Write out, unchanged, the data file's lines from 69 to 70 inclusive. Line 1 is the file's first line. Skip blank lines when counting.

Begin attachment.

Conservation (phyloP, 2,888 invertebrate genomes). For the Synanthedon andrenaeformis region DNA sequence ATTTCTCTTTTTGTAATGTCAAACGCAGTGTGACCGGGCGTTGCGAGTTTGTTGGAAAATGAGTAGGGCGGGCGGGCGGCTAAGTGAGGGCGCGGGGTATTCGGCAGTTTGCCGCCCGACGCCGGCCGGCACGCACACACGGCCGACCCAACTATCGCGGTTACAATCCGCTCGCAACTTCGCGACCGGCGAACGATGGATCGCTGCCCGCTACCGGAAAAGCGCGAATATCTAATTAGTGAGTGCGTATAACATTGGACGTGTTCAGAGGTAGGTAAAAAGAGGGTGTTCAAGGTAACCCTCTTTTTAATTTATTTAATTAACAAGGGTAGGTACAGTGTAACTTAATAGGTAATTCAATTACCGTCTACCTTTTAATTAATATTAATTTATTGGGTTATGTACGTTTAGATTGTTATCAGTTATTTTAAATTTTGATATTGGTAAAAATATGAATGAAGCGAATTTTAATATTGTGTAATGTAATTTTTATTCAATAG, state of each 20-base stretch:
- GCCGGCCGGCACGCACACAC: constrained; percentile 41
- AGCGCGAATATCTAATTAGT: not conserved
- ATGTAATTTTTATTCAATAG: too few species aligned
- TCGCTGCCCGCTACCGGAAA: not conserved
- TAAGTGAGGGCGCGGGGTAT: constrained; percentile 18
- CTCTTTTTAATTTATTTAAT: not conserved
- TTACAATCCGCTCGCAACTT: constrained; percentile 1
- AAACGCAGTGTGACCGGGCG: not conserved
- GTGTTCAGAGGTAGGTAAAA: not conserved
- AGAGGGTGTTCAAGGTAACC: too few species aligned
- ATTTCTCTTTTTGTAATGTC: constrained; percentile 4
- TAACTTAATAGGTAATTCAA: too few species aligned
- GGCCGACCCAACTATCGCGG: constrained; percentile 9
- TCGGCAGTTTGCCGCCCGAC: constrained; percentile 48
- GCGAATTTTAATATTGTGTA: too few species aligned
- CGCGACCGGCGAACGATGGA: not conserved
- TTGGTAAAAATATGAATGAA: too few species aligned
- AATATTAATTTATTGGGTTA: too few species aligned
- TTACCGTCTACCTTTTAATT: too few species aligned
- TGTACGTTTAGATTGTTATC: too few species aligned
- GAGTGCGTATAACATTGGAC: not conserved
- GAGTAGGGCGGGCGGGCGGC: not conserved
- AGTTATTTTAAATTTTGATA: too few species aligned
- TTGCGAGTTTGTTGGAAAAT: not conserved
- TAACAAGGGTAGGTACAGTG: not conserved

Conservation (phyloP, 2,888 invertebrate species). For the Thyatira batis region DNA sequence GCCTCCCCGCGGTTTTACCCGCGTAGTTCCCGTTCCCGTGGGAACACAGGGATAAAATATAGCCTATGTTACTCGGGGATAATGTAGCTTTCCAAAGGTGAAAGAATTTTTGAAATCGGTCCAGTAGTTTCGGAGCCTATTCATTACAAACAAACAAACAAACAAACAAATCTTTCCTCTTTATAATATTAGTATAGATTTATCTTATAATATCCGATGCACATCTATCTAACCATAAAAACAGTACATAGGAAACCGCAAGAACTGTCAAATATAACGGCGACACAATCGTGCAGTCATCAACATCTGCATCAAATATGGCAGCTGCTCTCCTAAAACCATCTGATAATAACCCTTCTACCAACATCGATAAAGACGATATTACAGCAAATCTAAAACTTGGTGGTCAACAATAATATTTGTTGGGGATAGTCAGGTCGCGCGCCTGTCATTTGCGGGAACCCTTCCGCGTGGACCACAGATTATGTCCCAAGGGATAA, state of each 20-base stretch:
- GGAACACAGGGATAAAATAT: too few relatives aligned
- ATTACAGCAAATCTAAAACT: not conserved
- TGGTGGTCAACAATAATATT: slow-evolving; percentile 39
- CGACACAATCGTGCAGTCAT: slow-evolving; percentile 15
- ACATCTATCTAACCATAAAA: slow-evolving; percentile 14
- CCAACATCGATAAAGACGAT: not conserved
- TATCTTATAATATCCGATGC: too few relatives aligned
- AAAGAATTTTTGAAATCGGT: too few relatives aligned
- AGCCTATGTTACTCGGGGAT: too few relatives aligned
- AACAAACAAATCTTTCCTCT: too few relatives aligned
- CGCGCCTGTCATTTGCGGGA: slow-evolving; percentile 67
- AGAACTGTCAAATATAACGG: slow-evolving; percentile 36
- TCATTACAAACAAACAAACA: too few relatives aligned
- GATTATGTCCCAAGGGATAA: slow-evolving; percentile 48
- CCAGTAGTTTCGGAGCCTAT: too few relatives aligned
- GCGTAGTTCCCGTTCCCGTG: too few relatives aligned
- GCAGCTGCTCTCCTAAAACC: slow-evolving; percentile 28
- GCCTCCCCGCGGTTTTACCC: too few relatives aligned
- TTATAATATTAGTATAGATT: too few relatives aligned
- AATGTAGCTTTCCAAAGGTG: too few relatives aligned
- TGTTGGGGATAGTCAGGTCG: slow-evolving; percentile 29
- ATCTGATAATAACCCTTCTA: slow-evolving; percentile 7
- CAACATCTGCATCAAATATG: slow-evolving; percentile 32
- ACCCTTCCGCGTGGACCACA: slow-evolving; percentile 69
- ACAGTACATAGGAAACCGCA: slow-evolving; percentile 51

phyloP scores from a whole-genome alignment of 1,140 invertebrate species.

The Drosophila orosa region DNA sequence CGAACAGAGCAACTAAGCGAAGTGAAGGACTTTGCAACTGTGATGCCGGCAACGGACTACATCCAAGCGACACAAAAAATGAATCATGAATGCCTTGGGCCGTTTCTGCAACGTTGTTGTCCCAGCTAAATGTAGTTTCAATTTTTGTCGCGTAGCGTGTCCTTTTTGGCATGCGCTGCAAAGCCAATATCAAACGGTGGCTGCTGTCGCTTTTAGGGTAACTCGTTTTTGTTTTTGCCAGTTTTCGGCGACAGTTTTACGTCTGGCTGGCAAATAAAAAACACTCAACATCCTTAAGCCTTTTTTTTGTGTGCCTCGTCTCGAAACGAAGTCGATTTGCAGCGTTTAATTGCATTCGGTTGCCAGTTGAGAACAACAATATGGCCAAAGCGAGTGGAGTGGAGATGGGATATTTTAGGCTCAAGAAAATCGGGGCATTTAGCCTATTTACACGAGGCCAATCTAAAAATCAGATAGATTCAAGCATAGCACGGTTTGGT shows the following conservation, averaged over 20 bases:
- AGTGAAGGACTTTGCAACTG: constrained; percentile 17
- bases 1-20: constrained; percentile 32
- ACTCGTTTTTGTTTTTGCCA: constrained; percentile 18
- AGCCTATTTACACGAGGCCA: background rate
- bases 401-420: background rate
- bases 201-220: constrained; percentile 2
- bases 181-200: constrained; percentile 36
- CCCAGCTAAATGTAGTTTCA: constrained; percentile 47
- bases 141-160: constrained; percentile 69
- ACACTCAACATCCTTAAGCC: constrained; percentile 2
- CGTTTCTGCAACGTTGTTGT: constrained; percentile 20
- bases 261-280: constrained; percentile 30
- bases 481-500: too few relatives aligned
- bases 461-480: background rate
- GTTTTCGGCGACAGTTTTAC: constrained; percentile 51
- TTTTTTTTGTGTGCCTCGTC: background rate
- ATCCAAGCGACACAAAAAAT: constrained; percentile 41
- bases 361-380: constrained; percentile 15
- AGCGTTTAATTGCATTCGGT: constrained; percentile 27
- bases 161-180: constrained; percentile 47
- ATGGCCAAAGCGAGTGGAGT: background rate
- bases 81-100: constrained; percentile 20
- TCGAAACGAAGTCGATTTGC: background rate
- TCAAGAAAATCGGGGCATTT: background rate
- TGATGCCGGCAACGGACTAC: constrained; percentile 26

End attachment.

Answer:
- GTTTTCGGCGACAGTTTTAC: constrained; percentile 51
- TTTTTTTTGTGTGCCTCGTC: background rate